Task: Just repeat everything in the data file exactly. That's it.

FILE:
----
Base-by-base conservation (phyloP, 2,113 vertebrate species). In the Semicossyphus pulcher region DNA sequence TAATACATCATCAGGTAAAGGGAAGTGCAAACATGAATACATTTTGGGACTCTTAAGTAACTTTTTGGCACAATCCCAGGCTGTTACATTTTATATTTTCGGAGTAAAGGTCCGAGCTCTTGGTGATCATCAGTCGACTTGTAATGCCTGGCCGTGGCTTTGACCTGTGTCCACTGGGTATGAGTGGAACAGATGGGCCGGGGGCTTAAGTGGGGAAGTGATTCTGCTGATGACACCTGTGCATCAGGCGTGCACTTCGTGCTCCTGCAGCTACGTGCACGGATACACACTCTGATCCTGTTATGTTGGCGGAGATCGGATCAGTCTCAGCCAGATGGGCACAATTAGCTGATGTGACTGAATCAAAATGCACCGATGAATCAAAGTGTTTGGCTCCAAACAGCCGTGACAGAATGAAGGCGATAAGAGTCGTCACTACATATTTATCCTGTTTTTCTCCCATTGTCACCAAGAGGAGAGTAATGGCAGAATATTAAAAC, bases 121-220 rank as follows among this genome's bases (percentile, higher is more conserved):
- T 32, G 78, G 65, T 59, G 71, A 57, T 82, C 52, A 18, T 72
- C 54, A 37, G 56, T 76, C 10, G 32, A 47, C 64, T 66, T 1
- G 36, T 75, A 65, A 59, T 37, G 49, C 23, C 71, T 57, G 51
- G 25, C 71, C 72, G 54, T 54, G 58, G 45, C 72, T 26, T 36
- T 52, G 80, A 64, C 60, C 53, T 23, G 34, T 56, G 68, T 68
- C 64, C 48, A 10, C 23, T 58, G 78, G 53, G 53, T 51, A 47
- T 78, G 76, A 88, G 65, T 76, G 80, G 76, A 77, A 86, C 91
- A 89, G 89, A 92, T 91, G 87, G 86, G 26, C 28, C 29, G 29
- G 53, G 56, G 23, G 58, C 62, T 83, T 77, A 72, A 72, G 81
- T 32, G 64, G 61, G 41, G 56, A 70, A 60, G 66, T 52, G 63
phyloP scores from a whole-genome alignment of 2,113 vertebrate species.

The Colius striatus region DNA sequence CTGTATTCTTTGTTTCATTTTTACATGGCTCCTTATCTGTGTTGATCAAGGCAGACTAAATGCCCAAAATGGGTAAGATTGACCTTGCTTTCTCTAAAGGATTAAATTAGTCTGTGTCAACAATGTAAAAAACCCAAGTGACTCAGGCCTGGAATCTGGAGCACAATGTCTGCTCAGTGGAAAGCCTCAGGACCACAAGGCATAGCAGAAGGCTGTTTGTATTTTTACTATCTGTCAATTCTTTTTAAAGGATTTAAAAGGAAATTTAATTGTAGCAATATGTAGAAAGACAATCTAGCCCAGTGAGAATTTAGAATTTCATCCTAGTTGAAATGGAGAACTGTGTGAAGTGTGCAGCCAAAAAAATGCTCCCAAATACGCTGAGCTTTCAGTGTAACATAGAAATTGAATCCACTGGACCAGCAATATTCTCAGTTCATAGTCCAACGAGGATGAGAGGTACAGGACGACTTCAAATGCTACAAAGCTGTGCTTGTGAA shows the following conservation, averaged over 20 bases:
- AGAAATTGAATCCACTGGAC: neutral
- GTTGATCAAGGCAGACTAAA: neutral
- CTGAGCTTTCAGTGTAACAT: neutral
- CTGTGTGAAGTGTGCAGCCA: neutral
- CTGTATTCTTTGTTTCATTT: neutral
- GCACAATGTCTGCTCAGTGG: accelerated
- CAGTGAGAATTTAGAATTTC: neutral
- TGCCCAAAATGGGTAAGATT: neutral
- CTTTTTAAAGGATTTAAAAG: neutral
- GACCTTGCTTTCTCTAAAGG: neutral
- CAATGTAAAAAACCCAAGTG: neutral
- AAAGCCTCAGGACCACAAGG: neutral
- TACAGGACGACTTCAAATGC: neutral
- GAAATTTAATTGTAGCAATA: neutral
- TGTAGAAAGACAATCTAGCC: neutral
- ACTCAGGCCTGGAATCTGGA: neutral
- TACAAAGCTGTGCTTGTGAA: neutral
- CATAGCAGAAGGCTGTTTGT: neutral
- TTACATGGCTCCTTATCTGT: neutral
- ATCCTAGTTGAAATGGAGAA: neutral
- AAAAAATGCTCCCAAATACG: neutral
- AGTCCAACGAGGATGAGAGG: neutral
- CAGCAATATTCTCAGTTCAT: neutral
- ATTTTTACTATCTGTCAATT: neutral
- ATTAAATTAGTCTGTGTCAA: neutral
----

Base-by-base conservation (phyloP, 2,113 vertebrate species). In the Semicossyphus pulcher region DNA sequence TAATACATCATCAGGTAAAGGGAAGTGCAAACATGAATACATTTTGGGACTCTTAAGTAACTTTTTGGCACAATCCCAGGCTGTTACATTTTATATTTTCGGAGTAAAGGTCCGAGCTCTTGGTGATCATCAGTCGACTTGTAATGCCTGGCCGTGGCTTTGACCTGTGTCCACTGGGTATGAGTGGAACAGATGGGCCGGGGGCTTAAGTGGGGAAGTGATTCTGCTGATGACACCTGTGCATCAGGCGTGCACTTCGTGCTCCTGCAGCTACGTGCACGGATACACACTCTGATCCTGTTATGTTGGCGGAGATCGGATCAGTCTCAGCCAGATGGGCACAATTAGCTGATGTGACTGAATCAAAATGCACCGATGAATCAAAGTGTTTGGCTCCAAACAGCCGTGACAGAATGAAGGCGATAAGAGTCGTCACTACATATTTATCCTGTTTTTCTCCCATTGTCACCAAGAGGAGAGTAATGGCAGAATATTAAAAC, bases 121-220 rank as follows among this genome's bases (percentile, higher is more conserved):
- T 32, G 78, G 65, T 59, G 71, A 57, T 82, C 52, A 18, T 72
- C 54, A 37, G 56, T 76, C 10, G 32, A 47, C 64, T 66, T 1
- G 36, T 75, A 65, A 59, T 37, G 49, C 23, C 71, T 57, G 51
- G 25, C 71, C 72, G 54, T 54, G 58, G 45, C 72, T 26, T 36
- T 52, G 80, A 64, C 60, C 53, T 23, G 34, T 56, G 68, T 68
- C 64, C 48, A 10, C 23, T 58, G 78, G 53, G 53, T 51, A 47
- T 78, G 76, A 88, G 65, T 76, G 80, G 76, A 77, A 86, C 91
- A 89, G 89, A 92, T 91, G 87, G 86, G 26, C 28, C 29, G 29
- G 53, G 56, G 23, G 58, C 62, T 83, T 77, A 72, A 72, G 81
- T 32, G 64, G 61, G 41, G 56, A 70, A 60, G 66, T 52, G 63
phyloP scores from a whole-genome alignment of 2,113 vertebrate species.

The Colius striatus region DNA sequence CTGTATTCTTTGTTTCATTTTTACATGGCTCCTTATCTGTGTTGATCAAGGCAGACTAAATGCCCAAAATGGGTAAGATTGACCTTGCTTTCTCTAAAGGATTAAATTAGTCTGTGTCAACAATGTAAAAAACCCAAGTGACTCAGGCCTGGAATCTGGAGCACAATGTCTGCTCAGTGGAAAGCCTCAGGACCACAAGGCATAGCAGAAGGCTGTTTGTATTTTTACTATCTGTCAATTCTTTTTAAAGGATTTAAAAGGAAATTTAATTGTAGCAATATGTAGAAAGACAATCTAGCCCAGTGAGAATTTAGAATTTCATCCTAGTTGAAATGGAGAACTGTGTGAAGTGTGCAGCCAAAAAAATGCTCCCAAATACGCTGAGCTTTCAGTGTAACATAGAAATTGAATCCACTGGACCAGCAATATTCTCAGTTCATAGTCCAACGAGGATGAGAGGTACAGGACGACTTCAAATGCTACAAAGCTGTGCTTGTGAA shows the following conservation, averaged over 20 bases:
- AGAAATTGAATCCACTGGAC: neutral
- GTTGATCAAGGCAGACTAAA: neutral
- CTGAGCTTTCAGTGTAACAT: neutral
- CTGTGTGAAGTGTGCAGCCA: neutral
- CTGTATTCTTTGTTTCATTT: neutral
- GCACAATGTCTGCTCAGTGG: accelerated
- CAGTGAGAATTTAGAATTTC: neutral
- TGCCCAAAATGGGTAAGATT: neutral
- CTTTTTAAAGGATTTAAAAG: neutral
- GACCTTGCTTTCTCTAAAGG: neutral
- CAATGTAAAAAACCCAAGTG: neutral
- AAAGCCTCAGGACCACAAGG: neutral
- TACAGGACGACTTCAAATGC: neutral
- GAAATTTAATTGTAGCAATA: neutral
- TGTAGAAAGACAATCTAGCC: neutral
- ACTCAGGCCTGGAATCTGGA: neutral
- TACAAAGCTGTGCTTGTGAA: neutral
- CATAGCAGAAGGCTGTTTGT: neutral
- TTACATGGCTCCTTATCTGT: neutral
- ATCCTAGTTGAAATGGAGAA: neutral
- AAAAAATGCTCCCAAATACG: neutral
- AGTCCAACGAGGATGAGAGG: neutral
- CAGCAATATTCTCAGTTCAT: neutral
- ATTTTTACTATCTGTCAATT: neutral
- ATTAAATTAGTCTGTGTCAA: neutral